• The present invention relates to an imaging apparatus, and more specifically, the present invention relates to an imaging apparatus which adjusts a focus position of an optical lens by an AF (Automatic Focus) process.
  • 2. Description of the Related Art
  • One of the methods for AF control includes hill-climbing AF control (also referred to as contrast AF control). In the hill-climbing AF control, a luminance signal (Y signal) included in an image signal passes through an HPF (High-Pass Filter) thereby to detect a high-range frequency component of the luminance signal so that an integrated value (hereinafter, described as AF evaluation value) of the high-range frequency component of the luminance signal is calculated.
  • A focus lens position at which the integrated value is at maximum, that is, a peak position, is searched, and control is performed so that a focus lens is located at this position.
  • The AF evaluation value is not acquired over the entire image of a photograph region captured by an imaging apparatus, but, for example, a focus area is set to a region at a center portion of the image and the AF evaluation value is acquired for the image signal of this focus area.
  • Specifically, the focus area is divided into a plurality of small regions, and a high-range frequency component of a luminance signal included in an image signal is acquired for each small region.
  • Then, the high-range frequency component of the luminance signal acquired in each small region is integrated thereby to calculate the AF evaluation value, and control of the focus lens position is performed so that the AF evaluation value is at maximum.
  • It is noted that the focus lens position at which the AF evaluation value is at maximum is a position at which a subject is focused, which is also referred to as a focal point or a focal position.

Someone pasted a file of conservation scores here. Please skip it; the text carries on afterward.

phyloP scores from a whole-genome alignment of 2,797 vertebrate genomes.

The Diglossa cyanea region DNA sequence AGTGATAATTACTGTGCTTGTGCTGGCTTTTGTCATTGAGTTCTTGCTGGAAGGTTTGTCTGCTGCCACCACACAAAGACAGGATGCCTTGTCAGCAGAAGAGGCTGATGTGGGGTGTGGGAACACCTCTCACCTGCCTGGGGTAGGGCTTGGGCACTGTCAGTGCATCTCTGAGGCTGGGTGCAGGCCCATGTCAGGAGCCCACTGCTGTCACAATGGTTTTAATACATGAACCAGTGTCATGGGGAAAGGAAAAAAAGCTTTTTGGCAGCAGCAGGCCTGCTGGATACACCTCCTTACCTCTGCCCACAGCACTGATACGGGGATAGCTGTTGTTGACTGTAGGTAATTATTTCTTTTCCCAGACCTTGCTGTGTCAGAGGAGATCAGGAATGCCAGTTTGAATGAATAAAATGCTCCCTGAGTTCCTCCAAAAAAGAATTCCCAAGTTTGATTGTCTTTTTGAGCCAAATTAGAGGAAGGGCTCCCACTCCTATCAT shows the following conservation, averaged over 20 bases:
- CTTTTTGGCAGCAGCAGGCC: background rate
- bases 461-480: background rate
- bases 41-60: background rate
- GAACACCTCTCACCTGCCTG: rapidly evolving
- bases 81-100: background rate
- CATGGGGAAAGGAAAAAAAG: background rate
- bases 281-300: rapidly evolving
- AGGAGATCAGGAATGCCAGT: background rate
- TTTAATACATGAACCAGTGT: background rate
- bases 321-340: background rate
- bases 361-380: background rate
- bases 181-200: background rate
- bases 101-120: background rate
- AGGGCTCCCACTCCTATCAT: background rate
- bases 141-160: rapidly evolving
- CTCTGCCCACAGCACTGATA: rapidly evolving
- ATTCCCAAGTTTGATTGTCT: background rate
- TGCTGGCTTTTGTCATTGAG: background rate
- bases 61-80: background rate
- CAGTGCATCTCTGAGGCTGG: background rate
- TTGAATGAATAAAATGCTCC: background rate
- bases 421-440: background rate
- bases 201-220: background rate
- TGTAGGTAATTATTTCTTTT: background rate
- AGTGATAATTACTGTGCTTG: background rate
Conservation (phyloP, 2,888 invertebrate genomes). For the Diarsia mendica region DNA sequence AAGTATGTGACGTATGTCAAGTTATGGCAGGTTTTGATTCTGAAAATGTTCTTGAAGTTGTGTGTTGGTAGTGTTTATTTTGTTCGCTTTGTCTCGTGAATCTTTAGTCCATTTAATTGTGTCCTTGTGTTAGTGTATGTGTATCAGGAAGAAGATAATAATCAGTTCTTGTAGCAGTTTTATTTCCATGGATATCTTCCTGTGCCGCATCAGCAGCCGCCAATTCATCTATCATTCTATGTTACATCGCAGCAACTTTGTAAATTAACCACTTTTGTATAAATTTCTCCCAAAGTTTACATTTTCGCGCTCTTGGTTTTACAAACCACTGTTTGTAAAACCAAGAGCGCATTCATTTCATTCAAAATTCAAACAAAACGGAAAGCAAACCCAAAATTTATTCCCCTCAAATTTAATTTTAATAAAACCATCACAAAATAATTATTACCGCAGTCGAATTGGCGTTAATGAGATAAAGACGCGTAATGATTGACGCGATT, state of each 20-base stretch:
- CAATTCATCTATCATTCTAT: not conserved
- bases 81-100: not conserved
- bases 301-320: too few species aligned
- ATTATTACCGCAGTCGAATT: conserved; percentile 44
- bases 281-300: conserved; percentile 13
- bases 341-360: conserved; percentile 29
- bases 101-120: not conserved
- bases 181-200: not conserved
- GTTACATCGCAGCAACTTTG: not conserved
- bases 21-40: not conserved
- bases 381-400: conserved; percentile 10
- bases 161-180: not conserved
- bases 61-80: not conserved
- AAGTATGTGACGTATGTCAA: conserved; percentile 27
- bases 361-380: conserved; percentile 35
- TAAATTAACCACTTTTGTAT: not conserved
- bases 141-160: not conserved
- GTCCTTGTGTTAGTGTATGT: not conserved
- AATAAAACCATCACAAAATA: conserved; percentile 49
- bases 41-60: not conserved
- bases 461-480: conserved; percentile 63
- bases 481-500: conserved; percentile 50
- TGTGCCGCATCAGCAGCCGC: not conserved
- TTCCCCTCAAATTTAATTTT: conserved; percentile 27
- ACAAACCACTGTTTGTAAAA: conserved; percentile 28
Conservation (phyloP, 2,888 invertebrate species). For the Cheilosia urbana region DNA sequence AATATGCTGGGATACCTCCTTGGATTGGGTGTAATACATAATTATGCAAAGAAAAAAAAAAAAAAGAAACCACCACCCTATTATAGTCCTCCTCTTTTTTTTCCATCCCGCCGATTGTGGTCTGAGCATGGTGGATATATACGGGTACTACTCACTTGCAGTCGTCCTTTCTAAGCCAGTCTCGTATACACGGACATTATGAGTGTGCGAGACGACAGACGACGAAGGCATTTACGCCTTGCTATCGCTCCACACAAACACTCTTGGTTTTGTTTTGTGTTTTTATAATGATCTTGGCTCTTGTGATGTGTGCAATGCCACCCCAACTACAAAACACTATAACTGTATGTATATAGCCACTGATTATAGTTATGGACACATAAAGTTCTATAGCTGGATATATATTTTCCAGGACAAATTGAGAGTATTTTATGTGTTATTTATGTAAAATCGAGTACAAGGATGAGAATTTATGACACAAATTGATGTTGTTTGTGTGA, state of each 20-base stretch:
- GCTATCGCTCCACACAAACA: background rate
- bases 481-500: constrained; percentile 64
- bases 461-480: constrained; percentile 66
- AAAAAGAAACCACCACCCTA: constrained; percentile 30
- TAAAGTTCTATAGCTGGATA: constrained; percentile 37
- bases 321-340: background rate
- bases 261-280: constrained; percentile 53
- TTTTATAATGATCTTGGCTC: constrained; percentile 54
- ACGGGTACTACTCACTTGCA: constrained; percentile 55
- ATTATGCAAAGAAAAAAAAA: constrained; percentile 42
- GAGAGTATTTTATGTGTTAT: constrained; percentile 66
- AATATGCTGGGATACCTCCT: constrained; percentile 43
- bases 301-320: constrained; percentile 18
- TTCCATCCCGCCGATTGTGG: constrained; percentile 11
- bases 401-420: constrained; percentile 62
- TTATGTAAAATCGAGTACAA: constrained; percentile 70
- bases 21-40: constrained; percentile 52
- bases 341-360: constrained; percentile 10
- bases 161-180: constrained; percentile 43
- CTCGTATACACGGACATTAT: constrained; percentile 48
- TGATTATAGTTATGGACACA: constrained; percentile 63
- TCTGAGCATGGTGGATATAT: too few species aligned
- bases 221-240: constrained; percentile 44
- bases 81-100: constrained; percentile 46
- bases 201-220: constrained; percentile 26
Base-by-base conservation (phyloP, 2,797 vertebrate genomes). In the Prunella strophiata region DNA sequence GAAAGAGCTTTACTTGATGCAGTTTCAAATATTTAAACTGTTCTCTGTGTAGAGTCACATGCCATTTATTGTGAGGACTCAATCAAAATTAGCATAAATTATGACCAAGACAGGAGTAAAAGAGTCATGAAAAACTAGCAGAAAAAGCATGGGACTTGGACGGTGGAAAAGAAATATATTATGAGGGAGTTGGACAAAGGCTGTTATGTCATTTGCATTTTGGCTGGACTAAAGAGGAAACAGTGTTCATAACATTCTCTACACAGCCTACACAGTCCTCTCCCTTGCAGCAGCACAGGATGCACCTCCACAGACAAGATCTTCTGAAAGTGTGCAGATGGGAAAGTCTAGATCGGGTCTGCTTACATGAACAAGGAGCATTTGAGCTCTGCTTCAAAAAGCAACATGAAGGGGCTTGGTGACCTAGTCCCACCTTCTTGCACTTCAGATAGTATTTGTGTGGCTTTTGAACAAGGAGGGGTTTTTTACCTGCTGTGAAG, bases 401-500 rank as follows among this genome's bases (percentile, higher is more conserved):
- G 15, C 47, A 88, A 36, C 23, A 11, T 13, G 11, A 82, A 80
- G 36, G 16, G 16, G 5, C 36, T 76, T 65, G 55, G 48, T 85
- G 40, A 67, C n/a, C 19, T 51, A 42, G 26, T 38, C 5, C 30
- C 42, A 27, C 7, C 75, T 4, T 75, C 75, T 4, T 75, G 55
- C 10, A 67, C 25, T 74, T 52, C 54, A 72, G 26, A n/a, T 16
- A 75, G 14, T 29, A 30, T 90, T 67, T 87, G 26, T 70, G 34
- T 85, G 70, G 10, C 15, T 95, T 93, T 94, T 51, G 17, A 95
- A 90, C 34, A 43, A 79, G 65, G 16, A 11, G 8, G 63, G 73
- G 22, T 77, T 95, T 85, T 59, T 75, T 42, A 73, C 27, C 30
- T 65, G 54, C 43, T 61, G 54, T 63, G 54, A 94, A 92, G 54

• A cutoff frequency (in other words, a frequency at which a limit lies) of the HPF that transmits the high-range frequency component of the luminance signal is switched depending on each subject. For example, when the subject is a low contract, the cutoff frequency of the HPF is set low (for example, to 300 KHz).
  • This is to avoid a situation where when the cutoff frequency of the HPF is too high, most of the frequency components of the luminance signal are blocked by the HPF, and as a result, it is difficult to detect the focal point from the AF evaluation value.
  • On the other hand, when the subject includes a point light source that radiates radially light from a single point such as a flare of a candle and an electric light, the subject is a high contrast, and therefore, the cutoff frequency of the HPF is set high (for example, to 2 MHz).
  • This is to avoid a situation where if the cutoff frequency of the HPF is too low, most of the frequency components of the luminance signal pass through the HPF, which results in a mistaken detection of the peak position of the AF evaluation value.
  • According to one example of this type of autofocus apparatus, it is determined whether or not a high luminance region or a low luminance region is included in a focus area based on a luminance signal of photographed image data, and when it is determined that both the high luminance region and the low luminance region are included in the focus area, a subject including a point light source is determined and the cutoff frequency of the HPF is set high, and when it is determined that there is neither high luminance region nor the low luminance region in the focus area, a subject of a low contrast is determined, and the cutoff frequency of the HPF is set low.
  • However, in the above-described apparatus, when it is determined that the point light source is included in the subject, the cutoff frequency of the HPF is set high irrespective of the subject other than the point light source. If the cutoff frequency of the HPF is set high, an amount of the high-range frequency component of the luminance signal outputted from the HPF is decreased.